Somalis have long accused Ethiopian troops in Somalia of committing atrocities against civilians during military operations. The United States is accused of killing innocent Somalis in recent air strikes aimed at killing al-Qaida-linked terror suspects.

"The United Nations comes to the table with not a whole lot of leverage. The actors on the ground, all of them heavily armed factions fighting it out for territory and control of Somalia, are not going to listen to a diplomat from Mauritania telling them what to do. The prospects of peace talks in the absence of a leverage exerted by Ethiopia, the United States, are quite poor," said Thomas-Jensen.

Another major obstacle to the talks is the growing divisions in Somalia's U.N.-backed-but-unpopular interim government and in the Islamist-led opposition group, known as the Alliance for the Re-liberation of Somalia.

In the transitional federal government, Somalia's powerful interim President Abdullahi Yusuf largely opposes peace talks and favors a military solution. Prime Minister Nur Hassan Hussein wants direct talks with opposition groups to reach a political reconciliation.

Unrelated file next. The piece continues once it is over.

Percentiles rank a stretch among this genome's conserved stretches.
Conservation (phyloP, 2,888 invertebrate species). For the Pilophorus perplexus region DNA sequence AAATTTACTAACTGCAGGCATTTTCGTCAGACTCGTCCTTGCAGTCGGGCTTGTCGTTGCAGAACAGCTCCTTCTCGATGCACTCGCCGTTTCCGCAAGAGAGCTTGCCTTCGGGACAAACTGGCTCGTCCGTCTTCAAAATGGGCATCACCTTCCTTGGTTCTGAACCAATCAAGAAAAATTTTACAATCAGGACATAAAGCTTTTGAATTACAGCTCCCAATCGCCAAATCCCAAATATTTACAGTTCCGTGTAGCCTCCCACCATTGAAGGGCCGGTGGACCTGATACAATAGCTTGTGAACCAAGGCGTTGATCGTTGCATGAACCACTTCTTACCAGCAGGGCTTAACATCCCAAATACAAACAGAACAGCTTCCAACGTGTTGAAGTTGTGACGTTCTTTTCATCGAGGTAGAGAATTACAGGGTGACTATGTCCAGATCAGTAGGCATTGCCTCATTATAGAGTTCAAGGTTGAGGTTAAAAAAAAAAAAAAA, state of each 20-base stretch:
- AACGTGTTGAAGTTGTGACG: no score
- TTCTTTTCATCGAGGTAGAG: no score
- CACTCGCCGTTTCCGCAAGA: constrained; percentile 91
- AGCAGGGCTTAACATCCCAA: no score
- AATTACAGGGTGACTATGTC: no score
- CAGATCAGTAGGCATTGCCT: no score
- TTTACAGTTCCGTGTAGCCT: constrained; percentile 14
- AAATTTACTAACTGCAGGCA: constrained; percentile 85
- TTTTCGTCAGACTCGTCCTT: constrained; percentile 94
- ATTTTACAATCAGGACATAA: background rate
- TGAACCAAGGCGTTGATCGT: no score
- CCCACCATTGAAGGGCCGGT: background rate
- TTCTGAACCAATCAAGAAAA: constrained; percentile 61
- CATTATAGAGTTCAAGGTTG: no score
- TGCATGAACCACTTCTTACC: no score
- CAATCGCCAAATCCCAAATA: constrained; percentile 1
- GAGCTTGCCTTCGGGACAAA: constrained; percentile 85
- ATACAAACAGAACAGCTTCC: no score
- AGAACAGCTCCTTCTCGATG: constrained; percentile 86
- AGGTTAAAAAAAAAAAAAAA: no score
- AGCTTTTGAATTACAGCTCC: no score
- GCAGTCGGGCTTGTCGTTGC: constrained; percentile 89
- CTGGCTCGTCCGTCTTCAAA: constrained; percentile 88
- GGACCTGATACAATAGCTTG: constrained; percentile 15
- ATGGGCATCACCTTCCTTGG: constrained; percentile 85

On the opposition side, hard-line Islamists are harshly criticizing alliance members who agreed to participate in the Djibouti talks, insisting that they were not consulted. A senior Islamist leader in the alliance, Sheik Hassan Dahir Aweys, called the peace process a waste of time.

Since the opposition alliance was formed in Asmara in September, 2007, it has been represented by top figures in Somalia's Islamic Courts Union. They fled to Eritrea after neighboring Ethiopia, with U.S. support, launched a military campaign to oust the Islamists from power in late 2006 and install a secular government in their place.

The main leaders of the Islamic courts - hardliner Sheik Hassan Dahir Aweys and the more moderate Sheik Sharif Sheik Ahmed - struggled with political differences when they shared power in Mogadishu. But in Eritrea, they found common ground in their vehement opposition to the presence of Ethiopian troops in Somalia and in their belief that waging a violent insurgency was the only way to defeat the Ethiopians and overthrow the transitional federal government.